US 4588153 A
A wire holder having an attaching base of molded flexible material to define a suction cup for secure mounting to a surface and a wire mount formed integrally with the attaching base and having a pair of perpendicular slits for each releasably retaining a length of wire. The slits extend to different depths whereby two wire lengths mounted in the slits do not interfere with each other. The slits are of a width less than the wire and each have a generally circular recess at the base thereof whereby a wire is inserted by slight deformation of the wire mount and, thereafter, with the wire length in the generally circular recess the wire is retained in position by the closed slit. The wire holder facilitates mounting of wires, such as Christmas light wiring, to nonporous, slippery surfaces, such as a window, whereby the desired ornamental appearance may be achieved.
1. A wire holder for supporting one or more wires on the glass of a window to enable achievement of a desired lighting effect of Christmas lights by the use of a plurality of wire holders comprising, an attaching base of molded flexible material having a suction cup shape for holding to the glass by differential pressure and a wire mount of the same material and integral with said attaching base, said wire mount being generally cylindrical and having two pairs of flexible legs defining a pair of slits extending transversely to each other and opening to an exposed end of the wire mount for each receiving a length of wire extending lengthwise of one of said slits, said slits each having a width less than the diameter of the wire lengths and a circular recess at the bottom thereof equal in diameter to the wire lengths to receive a wire length whereby the wire lengths may be forcibly moved along the slits to the recesses by spreading the pairs of flexible legs to increase the width of the slits and the wire lengths are held in the recesses by the flexible legs returning to their normal position and the slits returning to their normal widths, said slits being of differing heights to have the circular recesses at differing heights and spaced apart a distance greater than the diameter of the wire to be held whereby one length of wire positioned in a circular recess can overlie another length of wire positioned in the other of said circular recesses, and said flexible legs having a slight taper at their exposed ends to facilitate entry of the wire lengths into said slits.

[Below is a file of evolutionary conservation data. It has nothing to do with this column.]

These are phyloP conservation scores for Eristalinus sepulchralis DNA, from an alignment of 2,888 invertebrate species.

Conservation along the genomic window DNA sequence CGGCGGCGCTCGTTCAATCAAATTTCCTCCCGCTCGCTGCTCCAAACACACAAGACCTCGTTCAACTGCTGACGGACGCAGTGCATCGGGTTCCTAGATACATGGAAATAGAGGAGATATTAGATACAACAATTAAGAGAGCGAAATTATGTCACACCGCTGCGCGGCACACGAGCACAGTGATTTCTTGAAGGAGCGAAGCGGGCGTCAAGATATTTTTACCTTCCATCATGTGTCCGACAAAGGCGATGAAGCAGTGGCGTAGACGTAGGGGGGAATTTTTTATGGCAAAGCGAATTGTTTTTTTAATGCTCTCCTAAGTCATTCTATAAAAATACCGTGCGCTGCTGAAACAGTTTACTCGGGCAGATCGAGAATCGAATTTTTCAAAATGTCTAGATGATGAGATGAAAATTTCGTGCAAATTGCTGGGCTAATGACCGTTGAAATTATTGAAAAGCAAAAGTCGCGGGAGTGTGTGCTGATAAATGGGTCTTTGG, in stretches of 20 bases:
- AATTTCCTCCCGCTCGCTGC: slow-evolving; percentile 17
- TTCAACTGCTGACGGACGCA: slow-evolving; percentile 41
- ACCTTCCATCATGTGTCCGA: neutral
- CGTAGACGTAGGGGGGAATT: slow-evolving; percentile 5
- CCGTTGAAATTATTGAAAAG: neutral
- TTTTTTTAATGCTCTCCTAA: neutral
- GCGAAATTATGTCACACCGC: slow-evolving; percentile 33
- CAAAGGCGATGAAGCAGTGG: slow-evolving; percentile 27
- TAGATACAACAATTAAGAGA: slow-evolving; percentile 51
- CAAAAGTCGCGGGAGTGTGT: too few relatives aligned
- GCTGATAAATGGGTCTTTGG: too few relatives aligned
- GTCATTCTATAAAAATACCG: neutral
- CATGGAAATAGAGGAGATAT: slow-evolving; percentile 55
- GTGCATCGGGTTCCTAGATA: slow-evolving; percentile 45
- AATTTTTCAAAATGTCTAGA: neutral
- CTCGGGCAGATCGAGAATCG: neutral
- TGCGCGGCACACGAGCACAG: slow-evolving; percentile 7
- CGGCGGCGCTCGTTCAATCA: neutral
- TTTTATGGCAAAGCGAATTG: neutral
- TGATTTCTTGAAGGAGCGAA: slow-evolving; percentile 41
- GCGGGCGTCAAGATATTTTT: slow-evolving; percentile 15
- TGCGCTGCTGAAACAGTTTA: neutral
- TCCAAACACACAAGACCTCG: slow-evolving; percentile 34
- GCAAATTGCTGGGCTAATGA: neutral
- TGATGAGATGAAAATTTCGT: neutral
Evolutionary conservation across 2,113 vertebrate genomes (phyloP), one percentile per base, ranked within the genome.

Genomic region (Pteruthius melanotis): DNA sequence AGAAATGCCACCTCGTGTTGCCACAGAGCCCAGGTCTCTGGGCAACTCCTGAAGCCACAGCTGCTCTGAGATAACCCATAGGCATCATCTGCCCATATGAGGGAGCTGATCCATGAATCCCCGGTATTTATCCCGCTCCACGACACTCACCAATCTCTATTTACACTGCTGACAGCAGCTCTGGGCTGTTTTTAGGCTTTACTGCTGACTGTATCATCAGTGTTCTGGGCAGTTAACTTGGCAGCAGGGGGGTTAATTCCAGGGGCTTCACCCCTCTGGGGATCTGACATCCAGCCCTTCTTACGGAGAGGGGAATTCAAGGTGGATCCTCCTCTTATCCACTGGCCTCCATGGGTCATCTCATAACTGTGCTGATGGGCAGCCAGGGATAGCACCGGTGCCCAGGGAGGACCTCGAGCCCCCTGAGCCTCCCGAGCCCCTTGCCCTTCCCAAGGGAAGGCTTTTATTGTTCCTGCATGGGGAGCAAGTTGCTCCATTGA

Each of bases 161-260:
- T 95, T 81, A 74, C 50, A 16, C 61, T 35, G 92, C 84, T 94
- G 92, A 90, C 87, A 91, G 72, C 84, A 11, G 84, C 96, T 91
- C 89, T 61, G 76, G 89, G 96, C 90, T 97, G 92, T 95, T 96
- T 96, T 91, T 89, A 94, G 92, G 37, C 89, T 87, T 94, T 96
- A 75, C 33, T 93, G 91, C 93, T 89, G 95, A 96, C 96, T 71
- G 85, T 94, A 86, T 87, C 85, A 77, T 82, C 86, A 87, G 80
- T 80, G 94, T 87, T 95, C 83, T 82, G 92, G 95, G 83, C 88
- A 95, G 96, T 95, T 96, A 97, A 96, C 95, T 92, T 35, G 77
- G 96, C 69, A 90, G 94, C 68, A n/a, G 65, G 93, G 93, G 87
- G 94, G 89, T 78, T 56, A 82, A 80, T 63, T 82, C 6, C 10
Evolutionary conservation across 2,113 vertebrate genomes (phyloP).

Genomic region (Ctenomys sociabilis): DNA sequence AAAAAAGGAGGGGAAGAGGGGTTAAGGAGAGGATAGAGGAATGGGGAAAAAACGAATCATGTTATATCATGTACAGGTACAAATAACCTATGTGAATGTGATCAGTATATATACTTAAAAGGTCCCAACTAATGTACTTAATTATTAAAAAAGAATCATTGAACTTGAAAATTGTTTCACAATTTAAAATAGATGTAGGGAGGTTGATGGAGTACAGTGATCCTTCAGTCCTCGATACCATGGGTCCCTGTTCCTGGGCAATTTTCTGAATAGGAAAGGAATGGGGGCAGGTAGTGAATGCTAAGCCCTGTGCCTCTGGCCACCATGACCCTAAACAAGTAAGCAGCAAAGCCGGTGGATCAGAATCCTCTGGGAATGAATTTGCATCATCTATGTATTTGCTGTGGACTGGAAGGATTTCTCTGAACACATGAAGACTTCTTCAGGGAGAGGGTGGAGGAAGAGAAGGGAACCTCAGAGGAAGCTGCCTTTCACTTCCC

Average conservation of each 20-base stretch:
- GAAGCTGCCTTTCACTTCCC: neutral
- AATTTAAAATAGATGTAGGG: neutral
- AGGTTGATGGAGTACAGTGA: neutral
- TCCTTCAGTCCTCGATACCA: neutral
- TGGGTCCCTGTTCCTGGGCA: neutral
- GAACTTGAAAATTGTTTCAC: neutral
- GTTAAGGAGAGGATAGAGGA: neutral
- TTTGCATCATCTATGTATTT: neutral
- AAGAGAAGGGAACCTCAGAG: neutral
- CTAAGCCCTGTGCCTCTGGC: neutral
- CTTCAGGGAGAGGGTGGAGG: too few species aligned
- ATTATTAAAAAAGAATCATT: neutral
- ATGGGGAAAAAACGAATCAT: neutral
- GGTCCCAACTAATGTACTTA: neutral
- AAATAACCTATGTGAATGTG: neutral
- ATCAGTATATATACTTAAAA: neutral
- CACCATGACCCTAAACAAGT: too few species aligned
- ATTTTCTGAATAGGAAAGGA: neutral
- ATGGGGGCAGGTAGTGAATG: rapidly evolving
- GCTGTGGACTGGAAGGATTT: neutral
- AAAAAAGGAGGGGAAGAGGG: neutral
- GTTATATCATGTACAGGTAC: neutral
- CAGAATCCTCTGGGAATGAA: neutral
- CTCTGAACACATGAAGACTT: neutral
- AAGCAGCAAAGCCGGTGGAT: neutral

This invention pertains to the nonpermanent mounting of wires, such as Christmas lighting, to a nonporous slippery surface, such as a window, to achieve a desired lighting effect.
More particularly, the mounting is achieved by the use of a wire holder formed of a flexible resilient material and having a first part defining a suction cup for releasable attachment to a surface and a second part integral therewith defining a wire mount provided with one or more open-ended slits into which a length of wire can be inserted and releasably held in position.